Yuko Shimizu is a freelance illustrator living and working in New York City and an instructor at the School of Visual Arts. She was born and grew up in Tokyo always dreaming of becoming an artist. As a woman, the pursuit of that dream was made difficult by growing up in a traditional Japanese family. She studied marketing and advertising at prestigious Waseda University and following graduation worked in advertising in Tokyo for ten years until deciding it was time to make a change and do what she really wanted to do. She left Japan in 1999 to study at the School of Visual Arts in New York. And as they say, the rest is history.
“Panda Bear Girl—The First Asian American Superheroine”—illustration included in the book Artistic Utopia
Since finishing her studies at the School of Visual Arts Ms Shimizu has worked full-time in illustration. Her work has been published in the US, UK, Canada, Australia, New Zealand, Spain, Turkey and Japan, and her client list is filled with names like The New Yorker, The New York Times, The Wall Street Journal, Rolling Stone, Entertainment Weekly, Interview Magazine, Esquire and Financial Times Magazine. She also finds time to teach in the Illustration and Cartooning Department at the School of Visual Arts.
Outside magazine March 2006; illustration for an article on species that have the fastest growing populations. Beautifully rendered blackbirds stare with a puzzled expression at the creatures inside eggs of an exquisite robin’s egg blue. Note the tree branches drawn in the ink wash style of fifteenth-century Japanese landscape painter Sesshû Tôyô.
Shimizu works in a Manhattan studio, a space she shares with two artists whom she thinks of as her New York family. She loves to travel and usually for two months of the year visits different cities and countries, lecturing at art schools and events, meeting other artists and teachers.
Utne Magazine February 2005 Cover; a totally bizarre illustration showing a young Japanese kamikaze pilot riding a harnessed snail over New York City.
One of three billboards created for a Tiger Beer ad campaign; here in what resembles the design of an old postcard we see a modern container ship loaded with Tiger Beer. Created for billboards, the three illustrations are huge.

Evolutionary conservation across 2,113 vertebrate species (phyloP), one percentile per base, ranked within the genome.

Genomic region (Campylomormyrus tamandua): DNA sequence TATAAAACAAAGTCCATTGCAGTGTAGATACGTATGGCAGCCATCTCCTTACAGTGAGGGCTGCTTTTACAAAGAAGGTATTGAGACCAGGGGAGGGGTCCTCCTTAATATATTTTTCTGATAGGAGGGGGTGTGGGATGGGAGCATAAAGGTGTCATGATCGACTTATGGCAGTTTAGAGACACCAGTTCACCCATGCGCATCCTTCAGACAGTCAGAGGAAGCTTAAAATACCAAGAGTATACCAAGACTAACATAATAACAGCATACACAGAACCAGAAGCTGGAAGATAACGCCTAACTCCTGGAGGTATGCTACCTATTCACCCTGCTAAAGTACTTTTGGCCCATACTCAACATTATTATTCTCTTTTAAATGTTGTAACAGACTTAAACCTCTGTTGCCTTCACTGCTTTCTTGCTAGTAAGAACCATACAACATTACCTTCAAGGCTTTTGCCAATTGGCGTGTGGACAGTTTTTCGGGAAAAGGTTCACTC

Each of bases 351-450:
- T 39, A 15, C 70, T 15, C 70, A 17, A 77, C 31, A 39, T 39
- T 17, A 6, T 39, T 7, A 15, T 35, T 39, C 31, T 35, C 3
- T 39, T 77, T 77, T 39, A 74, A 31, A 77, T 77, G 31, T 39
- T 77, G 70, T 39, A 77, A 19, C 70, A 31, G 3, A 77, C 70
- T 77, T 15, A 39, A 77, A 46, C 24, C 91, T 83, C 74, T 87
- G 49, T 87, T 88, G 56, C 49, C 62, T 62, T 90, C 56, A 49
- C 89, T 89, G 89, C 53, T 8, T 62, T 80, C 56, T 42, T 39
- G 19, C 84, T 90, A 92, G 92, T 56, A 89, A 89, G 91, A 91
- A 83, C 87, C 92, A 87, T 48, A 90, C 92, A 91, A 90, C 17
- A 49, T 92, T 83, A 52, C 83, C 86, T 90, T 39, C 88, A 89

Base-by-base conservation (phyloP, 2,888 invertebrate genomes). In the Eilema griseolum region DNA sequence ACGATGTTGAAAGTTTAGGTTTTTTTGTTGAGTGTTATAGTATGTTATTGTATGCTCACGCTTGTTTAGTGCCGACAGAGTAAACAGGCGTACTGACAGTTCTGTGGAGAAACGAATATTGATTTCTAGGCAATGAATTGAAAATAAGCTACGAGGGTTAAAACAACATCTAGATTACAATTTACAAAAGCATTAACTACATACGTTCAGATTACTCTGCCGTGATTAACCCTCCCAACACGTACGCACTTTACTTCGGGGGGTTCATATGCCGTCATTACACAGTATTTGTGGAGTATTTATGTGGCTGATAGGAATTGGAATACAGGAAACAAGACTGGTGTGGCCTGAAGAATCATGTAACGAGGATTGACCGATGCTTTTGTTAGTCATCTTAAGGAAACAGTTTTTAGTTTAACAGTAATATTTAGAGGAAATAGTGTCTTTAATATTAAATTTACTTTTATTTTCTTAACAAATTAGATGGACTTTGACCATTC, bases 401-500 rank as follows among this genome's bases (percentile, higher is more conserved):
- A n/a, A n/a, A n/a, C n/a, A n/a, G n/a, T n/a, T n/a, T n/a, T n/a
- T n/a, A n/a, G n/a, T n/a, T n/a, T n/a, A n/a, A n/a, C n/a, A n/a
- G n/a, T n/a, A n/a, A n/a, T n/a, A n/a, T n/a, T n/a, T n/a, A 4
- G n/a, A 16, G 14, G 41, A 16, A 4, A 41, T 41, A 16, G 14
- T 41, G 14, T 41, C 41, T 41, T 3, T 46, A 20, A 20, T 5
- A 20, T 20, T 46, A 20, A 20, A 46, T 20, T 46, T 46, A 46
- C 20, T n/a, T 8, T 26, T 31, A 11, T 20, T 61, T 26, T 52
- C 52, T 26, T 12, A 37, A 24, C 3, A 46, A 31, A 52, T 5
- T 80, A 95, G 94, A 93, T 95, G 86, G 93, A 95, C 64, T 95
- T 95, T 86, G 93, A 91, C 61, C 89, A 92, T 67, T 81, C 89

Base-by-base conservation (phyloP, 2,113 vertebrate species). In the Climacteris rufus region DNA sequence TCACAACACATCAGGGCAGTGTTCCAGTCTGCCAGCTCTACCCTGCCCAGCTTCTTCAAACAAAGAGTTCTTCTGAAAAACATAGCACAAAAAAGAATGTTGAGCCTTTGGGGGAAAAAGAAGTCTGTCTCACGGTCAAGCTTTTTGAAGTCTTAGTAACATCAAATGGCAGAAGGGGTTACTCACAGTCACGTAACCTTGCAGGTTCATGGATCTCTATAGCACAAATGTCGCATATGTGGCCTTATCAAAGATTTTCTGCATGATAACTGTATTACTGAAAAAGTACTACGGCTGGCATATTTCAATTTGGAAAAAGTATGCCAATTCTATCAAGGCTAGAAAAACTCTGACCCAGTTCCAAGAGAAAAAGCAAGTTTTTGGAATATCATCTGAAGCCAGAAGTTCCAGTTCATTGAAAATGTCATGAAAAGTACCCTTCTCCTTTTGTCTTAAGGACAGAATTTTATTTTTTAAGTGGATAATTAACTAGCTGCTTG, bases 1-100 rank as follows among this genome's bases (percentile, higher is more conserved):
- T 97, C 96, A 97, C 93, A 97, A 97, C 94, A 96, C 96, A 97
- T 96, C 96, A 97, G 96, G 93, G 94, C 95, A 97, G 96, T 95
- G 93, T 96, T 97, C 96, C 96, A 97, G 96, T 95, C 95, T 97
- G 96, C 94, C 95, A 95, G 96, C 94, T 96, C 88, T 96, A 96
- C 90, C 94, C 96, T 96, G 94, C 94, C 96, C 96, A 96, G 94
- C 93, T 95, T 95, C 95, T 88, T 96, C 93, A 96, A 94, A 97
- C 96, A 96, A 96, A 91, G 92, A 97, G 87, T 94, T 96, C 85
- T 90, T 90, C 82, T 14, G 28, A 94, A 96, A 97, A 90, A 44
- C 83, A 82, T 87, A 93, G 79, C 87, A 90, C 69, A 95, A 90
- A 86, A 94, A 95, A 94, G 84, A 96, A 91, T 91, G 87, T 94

With her strong Japanese heritage, it probably is not at all unusual that Shimizu’s illustrations harken back to Japanese woodcuts. With its artful mixture of old and new, in another way her work brings comparisons to modern poet Tawara Machi, who shocks the reader with unexpected combinations. Like the poet, within tradition there is a strong sense of modern sophistication, evidence of a life fed by the color and electric throb of New York City. One magazine cover may include cell phones and iPods beneath falling cherry blossoms with Mt Fuji in the background, while another will show a full moon over an arched bridge straight out of Hiroshige and a half-clothed tattooed woman holding a boom box.
Cover for the October 2007 issue of Word magazine (UK) monthly supplement CD Now Hear This!
A personal favorite is the magazine cover inspired by the Clint Eastwood film, Letters from Iwo Jima. The foreground is framed by a Japanese army officer handing over a letter to a demure Japanese woman—wife or mother. In the middle ground Japanese soldiers toil through curling waves, while in the background Iwo Jima stands against the Rising Sun flag and bombers fly through blossoming cherry trees. Two panels in the top right display the name of the film and the director.
Entertainment Weekly year end Issue 2006; cover illustration for the movie, Letters from Iwo Jima.
In creating a new design, Shimizu reads the attached article, sometimes as many as twenty pages, or in some instances a mere sentence from which she must extract an idea. First comes research before making several free sketches with pen and pencil to help solidify ideas. Having settled upon a basic design, she makes a drawing in the actual size stipulated by the client. She traces the drawing on a light box using pencil and ink, with brush and India ink for any Japanese calligraphy. After the drawing is complete, she scans it and adds color using Photoshop.
Theater poster for the Stephen Sondheim-Amon Miyamoto production of Pacific Overtures, Kanagawa Art Theater, June-July 2011; a gigantic and redheaded Commodore Matthew Perry forces his way through the doors into Japan. The fusuma doors are a clever twist on the opening of the country to foreigners in 1854.
Yuko Shimizu is a fairly common name in Japan and one or two other figures in the limelight share the name. The Yuko Shimizu here is not to be mistaken with another Yuko Shimizu known for designing the well-known Hello Kitty icon for Sanrio.
For an excellent and informative Interview with the illustrator look here.